263-3010-00L Big Data
|Semester||Autumn Semester 2018|
|Periodicity||yearly recurring course|
|Language of instruction||English|
|Abstract||The key challenge of the information society is to turn data into information, information into knowledge, knowledge into value. This has become increasingly complex. Data comes in larger volumes, diverse shapes, from different sources. Data is more heterogeneous and less structured than forty years ago. Nevertheless, it still needs to be processed fast, with support for complex operations.|
|Objective||This combination of requirements, together with the technologies that have emerged in order to address them, is typically referred to as "Big Data." This revolution has led to a completely new way to do business, e.g., develop new products and business models, but also to do science -- which is sometimes referred to as data-driven science or the "fourth paradigm".|
Unfortunately, the quantity of data produced and available -- now in the Zettabyte range (that's 21 zeros) per year -- keeps growing faster than our ability to process it. Hence, new architectures and approaches for processing it were and are still needed. Harnessing them must involve a deep understanding of data not only in the large, but also in the small.
The field of databases evolves at a fast pace. In order to be prepared, to the extent possible, to the (r)evolutions that will take place in the next few decades, the emphasis of the lecture will be on the paradigms and core design ideas, while today's technologies will serve as supporting illustrations thereof.
After visiting this lecture, you should have gained an overview and understanding of the Big Data landscape, which is the basis on which one can make informed decisions, i.e., pick and orchestrate the relevant technologies together for addressing each business use case efficiently and consistently.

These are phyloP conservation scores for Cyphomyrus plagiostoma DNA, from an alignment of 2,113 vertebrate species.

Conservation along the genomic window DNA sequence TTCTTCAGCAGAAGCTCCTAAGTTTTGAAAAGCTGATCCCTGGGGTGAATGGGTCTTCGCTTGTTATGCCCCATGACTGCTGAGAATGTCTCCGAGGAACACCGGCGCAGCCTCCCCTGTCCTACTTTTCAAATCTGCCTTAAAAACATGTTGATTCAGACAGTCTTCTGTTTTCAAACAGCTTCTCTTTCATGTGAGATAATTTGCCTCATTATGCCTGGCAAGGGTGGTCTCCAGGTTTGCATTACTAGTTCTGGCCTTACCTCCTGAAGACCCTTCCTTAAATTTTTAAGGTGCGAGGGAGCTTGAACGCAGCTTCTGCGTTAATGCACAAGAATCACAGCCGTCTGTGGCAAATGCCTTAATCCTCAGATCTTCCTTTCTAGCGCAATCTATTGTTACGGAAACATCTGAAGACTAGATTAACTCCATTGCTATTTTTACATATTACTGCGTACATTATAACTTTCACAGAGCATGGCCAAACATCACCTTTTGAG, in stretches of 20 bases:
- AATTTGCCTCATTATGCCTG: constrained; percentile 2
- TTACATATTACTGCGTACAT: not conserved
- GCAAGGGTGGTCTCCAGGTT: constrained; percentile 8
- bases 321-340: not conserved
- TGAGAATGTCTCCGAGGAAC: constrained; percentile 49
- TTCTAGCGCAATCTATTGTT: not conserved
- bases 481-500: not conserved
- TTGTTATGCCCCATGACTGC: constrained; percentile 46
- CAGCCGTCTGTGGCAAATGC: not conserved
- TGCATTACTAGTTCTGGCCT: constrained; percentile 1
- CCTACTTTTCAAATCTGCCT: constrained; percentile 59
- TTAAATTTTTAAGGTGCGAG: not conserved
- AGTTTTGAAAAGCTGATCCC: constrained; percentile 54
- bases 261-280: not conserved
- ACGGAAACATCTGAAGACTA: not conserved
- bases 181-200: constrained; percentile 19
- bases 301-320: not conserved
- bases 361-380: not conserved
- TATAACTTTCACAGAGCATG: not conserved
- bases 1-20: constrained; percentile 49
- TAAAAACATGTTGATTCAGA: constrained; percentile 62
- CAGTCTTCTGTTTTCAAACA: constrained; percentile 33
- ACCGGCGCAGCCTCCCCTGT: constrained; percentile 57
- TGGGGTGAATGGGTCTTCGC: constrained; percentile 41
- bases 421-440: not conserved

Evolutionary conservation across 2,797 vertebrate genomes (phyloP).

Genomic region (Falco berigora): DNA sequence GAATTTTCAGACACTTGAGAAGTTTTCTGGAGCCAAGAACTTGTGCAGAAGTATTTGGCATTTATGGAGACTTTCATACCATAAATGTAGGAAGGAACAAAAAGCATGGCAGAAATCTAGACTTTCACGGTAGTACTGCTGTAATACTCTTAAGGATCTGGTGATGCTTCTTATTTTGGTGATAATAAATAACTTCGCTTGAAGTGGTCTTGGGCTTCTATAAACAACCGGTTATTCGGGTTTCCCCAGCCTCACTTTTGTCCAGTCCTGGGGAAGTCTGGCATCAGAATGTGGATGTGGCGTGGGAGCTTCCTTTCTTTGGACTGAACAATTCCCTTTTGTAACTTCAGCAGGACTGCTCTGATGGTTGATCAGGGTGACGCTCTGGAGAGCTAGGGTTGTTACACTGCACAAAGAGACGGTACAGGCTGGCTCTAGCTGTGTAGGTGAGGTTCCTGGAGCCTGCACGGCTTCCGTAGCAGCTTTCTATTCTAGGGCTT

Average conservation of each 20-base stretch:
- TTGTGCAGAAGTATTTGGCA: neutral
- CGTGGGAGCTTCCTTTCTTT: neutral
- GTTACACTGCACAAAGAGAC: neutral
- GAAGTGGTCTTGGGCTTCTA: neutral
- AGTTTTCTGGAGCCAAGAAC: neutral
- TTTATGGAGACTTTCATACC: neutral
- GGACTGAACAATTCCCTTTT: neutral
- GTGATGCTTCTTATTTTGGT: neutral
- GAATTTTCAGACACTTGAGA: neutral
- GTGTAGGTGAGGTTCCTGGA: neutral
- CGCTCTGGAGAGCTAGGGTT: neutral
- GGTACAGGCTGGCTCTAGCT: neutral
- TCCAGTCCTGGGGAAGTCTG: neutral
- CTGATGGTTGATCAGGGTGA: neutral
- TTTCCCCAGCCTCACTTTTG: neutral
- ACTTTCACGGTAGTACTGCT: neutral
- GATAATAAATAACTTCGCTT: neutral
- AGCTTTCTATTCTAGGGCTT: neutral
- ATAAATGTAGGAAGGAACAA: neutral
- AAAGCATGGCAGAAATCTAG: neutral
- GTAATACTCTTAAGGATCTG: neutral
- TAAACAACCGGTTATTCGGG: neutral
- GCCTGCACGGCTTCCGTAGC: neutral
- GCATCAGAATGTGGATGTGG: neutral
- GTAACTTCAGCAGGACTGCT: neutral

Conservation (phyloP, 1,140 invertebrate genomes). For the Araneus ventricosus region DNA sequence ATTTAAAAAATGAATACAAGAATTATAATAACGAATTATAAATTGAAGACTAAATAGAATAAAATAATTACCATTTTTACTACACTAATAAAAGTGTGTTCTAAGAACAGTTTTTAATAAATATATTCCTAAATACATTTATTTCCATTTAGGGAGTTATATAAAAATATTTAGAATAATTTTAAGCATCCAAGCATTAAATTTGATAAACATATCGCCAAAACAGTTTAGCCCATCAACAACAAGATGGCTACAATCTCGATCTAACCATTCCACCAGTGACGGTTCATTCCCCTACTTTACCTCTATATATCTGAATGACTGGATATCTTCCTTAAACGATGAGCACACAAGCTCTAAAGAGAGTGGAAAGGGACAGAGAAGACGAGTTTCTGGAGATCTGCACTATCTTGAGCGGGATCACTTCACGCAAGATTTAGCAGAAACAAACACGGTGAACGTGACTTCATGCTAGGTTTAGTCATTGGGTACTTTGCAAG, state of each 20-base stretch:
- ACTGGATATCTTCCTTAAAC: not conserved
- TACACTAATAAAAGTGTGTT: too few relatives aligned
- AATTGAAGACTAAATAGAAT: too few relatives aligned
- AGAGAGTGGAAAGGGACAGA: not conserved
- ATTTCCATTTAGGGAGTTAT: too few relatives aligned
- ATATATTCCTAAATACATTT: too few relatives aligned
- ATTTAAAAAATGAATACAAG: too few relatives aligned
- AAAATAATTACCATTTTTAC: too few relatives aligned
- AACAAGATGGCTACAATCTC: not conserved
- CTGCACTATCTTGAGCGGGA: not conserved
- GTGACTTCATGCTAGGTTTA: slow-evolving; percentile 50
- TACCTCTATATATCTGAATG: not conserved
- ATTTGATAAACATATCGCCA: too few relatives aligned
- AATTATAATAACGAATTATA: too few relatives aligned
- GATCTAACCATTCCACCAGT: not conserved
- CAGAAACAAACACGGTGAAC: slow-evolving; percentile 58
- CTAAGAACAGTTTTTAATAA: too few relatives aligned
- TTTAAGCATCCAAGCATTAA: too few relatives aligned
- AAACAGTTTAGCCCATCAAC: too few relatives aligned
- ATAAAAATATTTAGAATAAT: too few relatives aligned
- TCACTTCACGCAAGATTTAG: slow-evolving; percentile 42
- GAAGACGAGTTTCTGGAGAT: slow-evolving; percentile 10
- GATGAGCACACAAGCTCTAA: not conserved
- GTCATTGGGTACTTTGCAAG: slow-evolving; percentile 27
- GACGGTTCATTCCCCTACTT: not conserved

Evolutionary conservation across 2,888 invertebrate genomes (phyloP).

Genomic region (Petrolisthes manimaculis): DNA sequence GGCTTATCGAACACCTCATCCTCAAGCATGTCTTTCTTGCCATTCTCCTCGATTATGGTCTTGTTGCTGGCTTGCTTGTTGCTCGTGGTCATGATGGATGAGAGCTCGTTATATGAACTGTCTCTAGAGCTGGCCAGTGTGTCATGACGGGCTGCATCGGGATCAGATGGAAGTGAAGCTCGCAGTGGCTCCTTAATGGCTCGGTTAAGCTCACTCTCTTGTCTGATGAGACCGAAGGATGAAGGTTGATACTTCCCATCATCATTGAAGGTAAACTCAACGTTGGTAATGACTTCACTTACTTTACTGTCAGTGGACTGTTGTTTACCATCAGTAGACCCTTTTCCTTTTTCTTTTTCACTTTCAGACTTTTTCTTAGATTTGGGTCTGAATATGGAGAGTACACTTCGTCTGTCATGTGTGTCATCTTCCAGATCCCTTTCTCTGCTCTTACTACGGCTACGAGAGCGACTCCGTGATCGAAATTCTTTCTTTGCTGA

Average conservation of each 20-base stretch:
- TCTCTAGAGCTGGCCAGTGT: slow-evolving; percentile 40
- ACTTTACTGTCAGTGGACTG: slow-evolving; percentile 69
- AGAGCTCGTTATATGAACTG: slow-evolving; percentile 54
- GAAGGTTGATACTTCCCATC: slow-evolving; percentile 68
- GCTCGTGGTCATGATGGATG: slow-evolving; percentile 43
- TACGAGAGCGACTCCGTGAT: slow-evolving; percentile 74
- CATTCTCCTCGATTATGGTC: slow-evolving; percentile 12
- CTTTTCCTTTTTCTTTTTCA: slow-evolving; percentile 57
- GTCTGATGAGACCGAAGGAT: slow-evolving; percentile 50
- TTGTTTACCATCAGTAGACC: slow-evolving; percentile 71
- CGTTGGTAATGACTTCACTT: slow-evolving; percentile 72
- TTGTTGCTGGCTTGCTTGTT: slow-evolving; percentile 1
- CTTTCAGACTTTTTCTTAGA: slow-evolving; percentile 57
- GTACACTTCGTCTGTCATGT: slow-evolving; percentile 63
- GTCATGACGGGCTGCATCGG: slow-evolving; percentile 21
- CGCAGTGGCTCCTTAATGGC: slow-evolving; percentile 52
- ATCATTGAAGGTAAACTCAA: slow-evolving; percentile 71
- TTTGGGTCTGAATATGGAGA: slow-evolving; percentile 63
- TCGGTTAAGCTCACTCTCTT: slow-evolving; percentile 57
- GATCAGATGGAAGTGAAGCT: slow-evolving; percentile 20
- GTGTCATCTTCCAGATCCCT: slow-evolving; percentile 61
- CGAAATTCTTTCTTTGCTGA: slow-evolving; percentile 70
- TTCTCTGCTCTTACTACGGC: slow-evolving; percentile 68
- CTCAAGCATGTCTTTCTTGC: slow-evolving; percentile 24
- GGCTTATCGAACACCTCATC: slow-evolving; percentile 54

|Content||This course gives an overview of database technologies and of the most important database design principles that lay the foundations of the Big Data universe. The material is organized along three axes: data in the large, data in the small, data in the very small. A broad range of aspects is covered with a focus on how they fit all together in the big picture of the Big Data ecosystem.|
- physical storage: distributed file systems (HDFS), object storage(S3), key-value stores
- logical storage: document stores (MongoDB), column stores (HBase), graph databases (neo4j), data warehouses (ROLAP)
- data formats and syntaxes (XML, JSON, RDF, Turtle, CSV, XBRL, YAML, protocol buffers, Avro)
- data shapes and models (tables, trees, graphs, cubes)
- type systems and schemas: atomic types, structured types (arrays, maps), set-based type systems (?, *, +)
- an overview of functional, declarative programming languages across data shapes (SQL, XQuery, JSONiq, Cypher, MDX)
- the most important query paradigms (selection, projection, joining, grouping, ordering, windowing)
- paradigms for parallel processing, two-stage (MapReduce) and DAG-based (Spark)
- resource management (YARN)
- what a data center is made of and why it matters (racks, nodes, ...)